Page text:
War literature sometimes makes the dead return to this world as spectres.There are enormously many dead people who are forgotten without representation. We need to ret hink ways of representing death and memory in war literature and explore the possibility of telling the stories of the dead.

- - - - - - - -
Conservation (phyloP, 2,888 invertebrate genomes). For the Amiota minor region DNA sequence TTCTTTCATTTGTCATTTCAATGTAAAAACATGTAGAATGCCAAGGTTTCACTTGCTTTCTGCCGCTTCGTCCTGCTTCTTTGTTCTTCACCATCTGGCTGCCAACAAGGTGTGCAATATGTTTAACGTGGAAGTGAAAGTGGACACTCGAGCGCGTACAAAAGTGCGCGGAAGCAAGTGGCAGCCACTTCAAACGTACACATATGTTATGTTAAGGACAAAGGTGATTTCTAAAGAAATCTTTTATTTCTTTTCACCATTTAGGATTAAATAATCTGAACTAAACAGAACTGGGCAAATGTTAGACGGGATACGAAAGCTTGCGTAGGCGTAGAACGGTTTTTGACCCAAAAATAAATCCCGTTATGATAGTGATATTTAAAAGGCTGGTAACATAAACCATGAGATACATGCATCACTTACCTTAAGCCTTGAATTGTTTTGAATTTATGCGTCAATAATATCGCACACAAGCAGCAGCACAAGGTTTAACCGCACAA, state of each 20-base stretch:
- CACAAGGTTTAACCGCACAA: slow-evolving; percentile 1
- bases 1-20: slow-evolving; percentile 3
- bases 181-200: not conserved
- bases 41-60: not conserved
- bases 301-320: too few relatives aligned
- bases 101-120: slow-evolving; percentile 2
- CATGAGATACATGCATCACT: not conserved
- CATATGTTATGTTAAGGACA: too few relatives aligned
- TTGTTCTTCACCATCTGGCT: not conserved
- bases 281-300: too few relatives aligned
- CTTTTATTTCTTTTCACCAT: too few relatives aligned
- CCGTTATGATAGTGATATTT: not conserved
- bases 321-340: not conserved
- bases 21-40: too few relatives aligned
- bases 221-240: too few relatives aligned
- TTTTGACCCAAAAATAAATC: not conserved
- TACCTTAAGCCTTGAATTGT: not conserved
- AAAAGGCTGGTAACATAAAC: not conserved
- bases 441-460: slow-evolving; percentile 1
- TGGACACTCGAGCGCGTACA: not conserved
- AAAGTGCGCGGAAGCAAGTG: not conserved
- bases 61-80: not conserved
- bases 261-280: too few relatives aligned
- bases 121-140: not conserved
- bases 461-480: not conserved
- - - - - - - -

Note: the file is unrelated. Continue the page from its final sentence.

When considering the problem of historical perception in modern Japan, it is necessary to think about the influence of tradition in the representation of the dead in historical war literature since the pre-modern era. War literature makes the dead return to this world as "ghosts." On the other hand, there are an enormous number of dead who are forgotten without representation. The delineation of both representation and oblivion usually depends on the context of that era, which tends to be forgotten with later generations. To talk lightly of the dead, is to talk lightly of their memory, history, and the violence that accompanied them. Nevertheless, not talking at all about the dead results in their oblivion. The gap between the dead who are considered "to be" although they "are not", and the dead who are considered "not to be" although they "are", creates a deviation of historical perception. Taking this into account, we reconsidered ways to represent the dead, their memories, and history in war scripts. We must explore the possibility of talking about the dead without mention of violence. This panel takes the concept of 'spirits' as representations of the dead, which differs from 'ghosts,'. "Heike Monogatari", "Soga Monogatari", and "Gikeiki" do not let the dead return to this world as ghosts. By contrast, "Taiheiki", "Soga Monogatari", or Noh plays as an art performance bring the dead back to the real world as a person with a physical body. However, this does not mean that the former is not talking about the dead. Also, this does not mean that the latter is quoting the words of the dead properly. What is important here is the text's attitude on how to talk about the dead. It is the concept of "hantologie" that focuses not only on the content of the story, but also on the manner in which performing narratives are carried out. Our panel explores the possibility of talking about things that cannot be talked about in the war history literature, viewed from the perspective of "hantologie".